As our region's biggest tourist destination, Niagara Falls attracts talented visitors from all over the world.
One such visitor was Sam Gott, a 23-year-old design and video for business entrepreneur from Milton Keynes, a town in Buckinghamshire, England, about 25 minutes from London. Gott was on a trip to Canada with his girlfriend, Rose, when his artistic instincts took over, and he used his Canon DSLR to capture video of the bustling activity on the Canadian side of the Falls.
Through the post-production skills of Gott and his business partner, Charlie Ray, the Wise Guys duo dabbled with tilt-shift, an editing function that manipulates a video or image's scale. (There are tilt-shift lenses, too, but post-production software is a more affordable workaround).
Here's their final product, titled "Niagara Smalls":
"Believe it or not, this is one of our first proper tilt-shift films, and we're thrilled at how it turned out," wrote Ray in an email. "We wish there was more of a story behind it, but the case is, put simply, Sam took advantage of...beautiful scenery to create something a little different.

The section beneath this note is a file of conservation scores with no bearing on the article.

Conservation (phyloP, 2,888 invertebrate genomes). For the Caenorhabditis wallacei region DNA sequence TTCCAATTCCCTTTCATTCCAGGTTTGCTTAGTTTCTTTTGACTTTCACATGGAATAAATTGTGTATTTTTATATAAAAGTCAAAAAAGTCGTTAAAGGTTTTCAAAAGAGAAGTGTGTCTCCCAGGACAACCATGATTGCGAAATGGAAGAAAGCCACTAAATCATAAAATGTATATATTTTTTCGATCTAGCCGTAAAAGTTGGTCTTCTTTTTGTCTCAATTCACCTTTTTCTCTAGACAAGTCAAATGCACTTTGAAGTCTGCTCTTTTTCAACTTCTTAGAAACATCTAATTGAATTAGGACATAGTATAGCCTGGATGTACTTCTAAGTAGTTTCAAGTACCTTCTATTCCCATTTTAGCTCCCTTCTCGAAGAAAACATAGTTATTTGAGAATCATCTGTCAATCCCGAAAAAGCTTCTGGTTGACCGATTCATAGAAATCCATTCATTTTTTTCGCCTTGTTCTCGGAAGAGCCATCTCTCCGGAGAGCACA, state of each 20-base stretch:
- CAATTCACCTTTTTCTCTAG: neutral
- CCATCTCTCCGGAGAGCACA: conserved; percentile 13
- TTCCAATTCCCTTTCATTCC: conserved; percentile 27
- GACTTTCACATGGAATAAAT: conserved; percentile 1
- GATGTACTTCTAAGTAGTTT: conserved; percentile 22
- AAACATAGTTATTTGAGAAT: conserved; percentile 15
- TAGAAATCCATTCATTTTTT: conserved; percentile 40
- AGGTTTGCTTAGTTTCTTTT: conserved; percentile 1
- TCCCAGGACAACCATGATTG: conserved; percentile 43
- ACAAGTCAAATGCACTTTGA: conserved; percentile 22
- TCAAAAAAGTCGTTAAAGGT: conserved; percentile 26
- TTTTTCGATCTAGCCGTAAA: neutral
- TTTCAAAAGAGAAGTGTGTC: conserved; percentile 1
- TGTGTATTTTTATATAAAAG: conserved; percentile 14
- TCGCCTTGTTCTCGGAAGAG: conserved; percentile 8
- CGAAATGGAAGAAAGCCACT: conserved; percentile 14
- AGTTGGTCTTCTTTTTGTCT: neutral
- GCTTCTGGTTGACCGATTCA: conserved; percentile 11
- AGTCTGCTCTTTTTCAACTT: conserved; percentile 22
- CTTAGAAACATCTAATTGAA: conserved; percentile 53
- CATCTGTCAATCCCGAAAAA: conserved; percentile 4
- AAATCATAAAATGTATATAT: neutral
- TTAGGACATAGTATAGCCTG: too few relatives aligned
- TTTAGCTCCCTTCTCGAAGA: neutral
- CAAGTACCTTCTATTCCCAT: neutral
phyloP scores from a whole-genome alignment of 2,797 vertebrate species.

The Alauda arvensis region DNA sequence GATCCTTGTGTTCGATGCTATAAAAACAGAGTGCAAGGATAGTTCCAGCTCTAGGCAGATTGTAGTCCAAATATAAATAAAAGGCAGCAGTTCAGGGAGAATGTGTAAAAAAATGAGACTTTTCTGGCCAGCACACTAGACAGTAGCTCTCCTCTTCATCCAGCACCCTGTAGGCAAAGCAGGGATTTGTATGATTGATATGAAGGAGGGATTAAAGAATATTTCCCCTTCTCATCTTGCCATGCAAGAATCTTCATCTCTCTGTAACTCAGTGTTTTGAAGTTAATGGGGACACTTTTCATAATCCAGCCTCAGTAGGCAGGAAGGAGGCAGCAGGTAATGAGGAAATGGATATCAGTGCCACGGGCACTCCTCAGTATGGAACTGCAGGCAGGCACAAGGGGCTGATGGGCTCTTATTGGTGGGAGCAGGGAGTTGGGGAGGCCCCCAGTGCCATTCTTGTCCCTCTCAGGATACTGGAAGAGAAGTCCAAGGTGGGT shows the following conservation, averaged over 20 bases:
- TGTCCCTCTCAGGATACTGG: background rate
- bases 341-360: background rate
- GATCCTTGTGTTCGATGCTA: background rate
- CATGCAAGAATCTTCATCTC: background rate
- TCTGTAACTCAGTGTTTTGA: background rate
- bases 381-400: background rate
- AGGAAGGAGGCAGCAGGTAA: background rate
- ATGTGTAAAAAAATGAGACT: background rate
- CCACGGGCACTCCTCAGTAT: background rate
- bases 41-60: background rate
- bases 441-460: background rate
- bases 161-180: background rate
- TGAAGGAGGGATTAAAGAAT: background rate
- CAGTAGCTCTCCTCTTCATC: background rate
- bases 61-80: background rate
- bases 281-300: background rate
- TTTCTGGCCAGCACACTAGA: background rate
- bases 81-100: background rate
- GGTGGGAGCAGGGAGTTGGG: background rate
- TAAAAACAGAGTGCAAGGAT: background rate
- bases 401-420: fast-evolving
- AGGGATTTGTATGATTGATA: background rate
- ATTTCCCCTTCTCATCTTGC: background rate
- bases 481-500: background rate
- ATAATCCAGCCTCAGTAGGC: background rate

"The [tilt-shift] process was a lot easier than I think we thought it might be," Ray continued, "but it goes to show that with some decent film equipment and good knowledge of software, you don't have to spend hundreds of pounds (dollars, for you chaps) on a tilt-shift lens."
Like the approach of many startup digital businesses on our side of the pond, video created for businesses has moved from "boring and dull" into a creative competition between specialized agencies. While "Niagara Smalls" wasn't created for a client, the presentation of activity surrounding behemoth Niagara Falls as toy boats and ants in a bubbly bathtub garnered 77,000 YouTube views in under a month.
"...the response to work like this makes us truly believe there is a market for it and that corporate film doesn't have to be boring, just as creative film doesn't have to be unprofitable," Ray reflected.
In a world where entrepreneurial spirit and boundary-pushing ideas are trumpeted, it's cool that a little experimenting can allow us to look at something familiar in a new light.
(h/t Dan Kirchberger)
Email Ben Tsujimoto, a proud Buffalo chap, at email@example.com